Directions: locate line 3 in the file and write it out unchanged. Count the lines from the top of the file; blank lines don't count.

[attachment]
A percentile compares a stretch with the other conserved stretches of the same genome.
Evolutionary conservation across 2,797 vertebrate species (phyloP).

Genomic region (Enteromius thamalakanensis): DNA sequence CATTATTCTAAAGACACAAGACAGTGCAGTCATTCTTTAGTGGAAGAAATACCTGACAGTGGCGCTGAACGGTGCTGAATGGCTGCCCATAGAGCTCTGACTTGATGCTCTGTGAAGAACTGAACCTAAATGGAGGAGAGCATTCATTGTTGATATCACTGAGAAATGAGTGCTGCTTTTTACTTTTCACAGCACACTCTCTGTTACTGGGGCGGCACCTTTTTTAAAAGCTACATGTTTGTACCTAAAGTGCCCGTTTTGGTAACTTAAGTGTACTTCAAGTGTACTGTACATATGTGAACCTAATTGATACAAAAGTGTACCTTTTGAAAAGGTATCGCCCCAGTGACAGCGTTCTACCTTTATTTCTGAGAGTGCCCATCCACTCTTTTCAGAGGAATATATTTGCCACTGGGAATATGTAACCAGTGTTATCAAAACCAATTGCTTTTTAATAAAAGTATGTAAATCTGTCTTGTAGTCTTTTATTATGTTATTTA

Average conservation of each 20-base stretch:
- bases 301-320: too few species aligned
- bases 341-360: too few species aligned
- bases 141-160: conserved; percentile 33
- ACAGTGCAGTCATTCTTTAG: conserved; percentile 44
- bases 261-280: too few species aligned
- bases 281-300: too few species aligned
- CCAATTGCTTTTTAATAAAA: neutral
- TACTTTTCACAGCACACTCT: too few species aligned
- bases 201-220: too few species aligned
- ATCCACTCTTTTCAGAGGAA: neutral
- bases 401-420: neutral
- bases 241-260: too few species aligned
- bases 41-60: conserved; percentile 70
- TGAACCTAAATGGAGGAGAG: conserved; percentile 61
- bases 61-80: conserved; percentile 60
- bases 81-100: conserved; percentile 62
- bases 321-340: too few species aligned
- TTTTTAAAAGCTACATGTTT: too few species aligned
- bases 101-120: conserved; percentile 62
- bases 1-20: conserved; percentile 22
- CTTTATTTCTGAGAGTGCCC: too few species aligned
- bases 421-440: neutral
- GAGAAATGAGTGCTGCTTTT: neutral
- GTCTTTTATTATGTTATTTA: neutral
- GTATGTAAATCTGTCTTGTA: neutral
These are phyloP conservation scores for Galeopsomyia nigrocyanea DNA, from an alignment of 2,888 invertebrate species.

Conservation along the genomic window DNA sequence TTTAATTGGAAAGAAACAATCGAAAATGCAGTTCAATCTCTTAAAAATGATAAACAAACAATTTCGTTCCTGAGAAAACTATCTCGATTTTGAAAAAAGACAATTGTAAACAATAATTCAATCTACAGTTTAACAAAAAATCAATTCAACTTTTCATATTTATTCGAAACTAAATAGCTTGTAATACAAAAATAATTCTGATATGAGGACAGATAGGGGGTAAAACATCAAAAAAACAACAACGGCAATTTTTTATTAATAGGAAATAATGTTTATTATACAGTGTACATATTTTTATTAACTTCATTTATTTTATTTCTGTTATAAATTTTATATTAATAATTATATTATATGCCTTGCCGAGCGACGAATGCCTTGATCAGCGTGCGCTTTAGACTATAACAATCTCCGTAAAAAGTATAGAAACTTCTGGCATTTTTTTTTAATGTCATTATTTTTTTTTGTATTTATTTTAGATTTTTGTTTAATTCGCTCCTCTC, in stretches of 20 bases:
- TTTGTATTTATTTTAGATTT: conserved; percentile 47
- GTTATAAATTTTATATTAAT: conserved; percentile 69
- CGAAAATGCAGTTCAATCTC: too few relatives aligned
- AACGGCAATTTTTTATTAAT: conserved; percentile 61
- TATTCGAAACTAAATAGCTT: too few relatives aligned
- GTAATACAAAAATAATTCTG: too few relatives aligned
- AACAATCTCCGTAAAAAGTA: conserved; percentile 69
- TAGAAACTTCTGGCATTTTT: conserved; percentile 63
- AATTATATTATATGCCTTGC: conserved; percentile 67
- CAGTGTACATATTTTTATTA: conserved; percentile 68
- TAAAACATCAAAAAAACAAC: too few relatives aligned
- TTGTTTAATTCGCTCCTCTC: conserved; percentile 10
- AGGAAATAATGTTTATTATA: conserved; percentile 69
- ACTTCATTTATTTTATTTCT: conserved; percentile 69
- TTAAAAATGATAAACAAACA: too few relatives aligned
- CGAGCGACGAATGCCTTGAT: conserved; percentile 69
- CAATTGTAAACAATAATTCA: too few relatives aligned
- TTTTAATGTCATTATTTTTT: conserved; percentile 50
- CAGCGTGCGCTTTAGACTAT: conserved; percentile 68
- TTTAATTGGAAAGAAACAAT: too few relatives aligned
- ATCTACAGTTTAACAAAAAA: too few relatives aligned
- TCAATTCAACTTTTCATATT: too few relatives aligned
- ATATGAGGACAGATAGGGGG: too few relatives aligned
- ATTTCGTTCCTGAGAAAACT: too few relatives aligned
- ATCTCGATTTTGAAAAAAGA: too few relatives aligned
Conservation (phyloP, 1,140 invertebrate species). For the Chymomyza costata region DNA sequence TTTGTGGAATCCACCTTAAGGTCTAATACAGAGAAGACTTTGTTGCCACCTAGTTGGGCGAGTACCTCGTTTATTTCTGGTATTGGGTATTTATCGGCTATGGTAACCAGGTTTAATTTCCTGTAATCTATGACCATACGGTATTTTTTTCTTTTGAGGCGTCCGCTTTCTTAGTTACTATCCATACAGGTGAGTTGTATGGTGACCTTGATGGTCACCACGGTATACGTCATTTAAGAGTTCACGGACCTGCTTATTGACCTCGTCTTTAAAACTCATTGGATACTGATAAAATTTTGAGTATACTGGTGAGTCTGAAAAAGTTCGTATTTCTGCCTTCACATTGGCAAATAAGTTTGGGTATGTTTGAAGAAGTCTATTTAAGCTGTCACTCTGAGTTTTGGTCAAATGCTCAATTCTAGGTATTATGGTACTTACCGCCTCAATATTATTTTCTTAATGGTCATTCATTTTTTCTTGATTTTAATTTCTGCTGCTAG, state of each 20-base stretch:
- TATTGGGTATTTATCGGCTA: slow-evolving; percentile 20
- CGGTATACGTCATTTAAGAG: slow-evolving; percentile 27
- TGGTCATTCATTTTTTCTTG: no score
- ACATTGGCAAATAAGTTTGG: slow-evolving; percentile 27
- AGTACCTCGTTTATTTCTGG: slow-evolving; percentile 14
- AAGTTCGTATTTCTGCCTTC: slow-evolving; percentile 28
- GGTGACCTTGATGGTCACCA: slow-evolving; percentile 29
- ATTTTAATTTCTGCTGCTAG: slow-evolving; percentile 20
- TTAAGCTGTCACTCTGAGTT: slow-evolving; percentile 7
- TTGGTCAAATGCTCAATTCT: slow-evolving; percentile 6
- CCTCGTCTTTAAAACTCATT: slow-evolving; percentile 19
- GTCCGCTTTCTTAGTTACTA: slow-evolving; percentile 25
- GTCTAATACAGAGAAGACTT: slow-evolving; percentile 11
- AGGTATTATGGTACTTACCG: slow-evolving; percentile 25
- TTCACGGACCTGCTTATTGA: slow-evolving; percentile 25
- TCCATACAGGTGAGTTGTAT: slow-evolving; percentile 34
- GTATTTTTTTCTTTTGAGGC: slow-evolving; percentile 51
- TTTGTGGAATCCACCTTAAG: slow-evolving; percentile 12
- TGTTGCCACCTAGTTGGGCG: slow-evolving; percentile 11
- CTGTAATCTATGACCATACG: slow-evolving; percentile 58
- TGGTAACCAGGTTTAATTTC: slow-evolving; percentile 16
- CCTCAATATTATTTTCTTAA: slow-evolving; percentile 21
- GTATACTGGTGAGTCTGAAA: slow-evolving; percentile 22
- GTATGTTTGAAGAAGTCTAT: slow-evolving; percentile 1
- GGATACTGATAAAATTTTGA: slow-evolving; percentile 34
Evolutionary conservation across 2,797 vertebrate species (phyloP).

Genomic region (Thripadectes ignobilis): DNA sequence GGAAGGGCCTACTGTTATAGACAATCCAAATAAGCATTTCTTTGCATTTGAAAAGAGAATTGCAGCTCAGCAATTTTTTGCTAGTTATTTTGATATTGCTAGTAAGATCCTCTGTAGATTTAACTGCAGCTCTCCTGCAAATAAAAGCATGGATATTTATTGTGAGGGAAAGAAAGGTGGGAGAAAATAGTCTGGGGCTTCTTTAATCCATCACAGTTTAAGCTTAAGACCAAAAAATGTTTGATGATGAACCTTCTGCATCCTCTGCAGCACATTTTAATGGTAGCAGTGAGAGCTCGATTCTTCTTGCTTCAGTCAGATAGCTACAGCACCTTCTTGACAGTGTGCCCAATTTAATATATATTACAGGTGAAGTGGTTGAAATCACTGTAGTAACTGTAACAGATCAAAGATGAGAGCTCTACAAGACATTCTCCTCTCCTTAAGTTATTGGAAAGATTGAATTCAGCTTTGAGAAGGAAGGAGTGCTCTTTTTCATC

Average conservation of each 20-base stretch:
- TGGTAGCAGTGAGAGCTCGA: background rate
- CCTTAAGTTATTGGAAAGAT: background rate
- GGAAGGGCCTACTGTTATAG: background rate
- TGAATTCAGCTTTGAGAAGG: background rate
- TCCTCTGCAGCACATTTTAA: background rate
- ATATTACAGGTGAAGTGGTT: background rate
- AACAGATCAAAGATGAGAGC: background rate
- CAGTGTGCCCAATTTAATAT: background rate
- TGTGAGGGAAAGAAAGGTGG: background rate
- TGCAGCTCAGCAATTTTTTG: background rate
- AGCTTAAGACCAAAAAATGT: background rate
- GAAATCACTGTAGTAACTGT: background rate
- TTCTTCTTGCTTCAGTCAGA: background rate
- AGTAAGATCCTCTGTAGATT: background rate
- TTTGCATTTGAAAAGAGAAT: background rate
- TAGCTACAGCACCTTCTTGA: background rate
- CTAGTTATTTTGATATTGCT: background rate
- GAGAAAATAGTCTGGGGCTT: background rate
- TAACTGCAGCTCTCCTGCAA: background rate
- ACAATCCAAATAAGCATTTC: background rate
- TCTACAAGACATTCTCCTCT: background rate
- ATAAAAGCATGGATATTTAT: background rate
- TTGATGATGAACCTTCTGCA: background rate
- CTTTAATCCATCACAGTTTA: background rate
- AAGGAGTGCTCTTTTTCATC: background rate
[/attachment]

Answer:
Genomic region (Enteromius thamalakanensis): DNA sequence CATTATTCTAAAGACACAAGACAGTGCAGTCATTCTTTAGTGGAAGAAATACCTGACAGTGGCGCTGAACGGTGCTGAATGGCTGCCCATAGAGCTCTGACTTGATGCTCTGTGAAGAACTGAACCTAAATGGAGGAGAGCATTCATTGTTGATATCACTGAGAAATGAGTGCTGCTTTTTACTTTTCACAGCACACTCTCTGTTACTGGGGCGGCACCTTTTTTAAAAGCTACATGTTTGTACCTAAAGTGCCCGTTTTGGTAACTTAAGTGTACTTCAAGTGTACTGTACATATGTGAACCTAATTGATACAAAAGTGTACCTTTTGAAAAGGTATCGCCCCAGTGACAGCGTTCTACCTTTATTTCTGAGAGTGCCCATCCACTCTTTTCAGAGGAATATATTTGCCACTGGGAATATGTAACCAGTGTTATCAAAACCAATTGCTTTTTAATAAAAGTATGTAAATCTGTCTTGTAGTCTTTTATTATGTTATTTA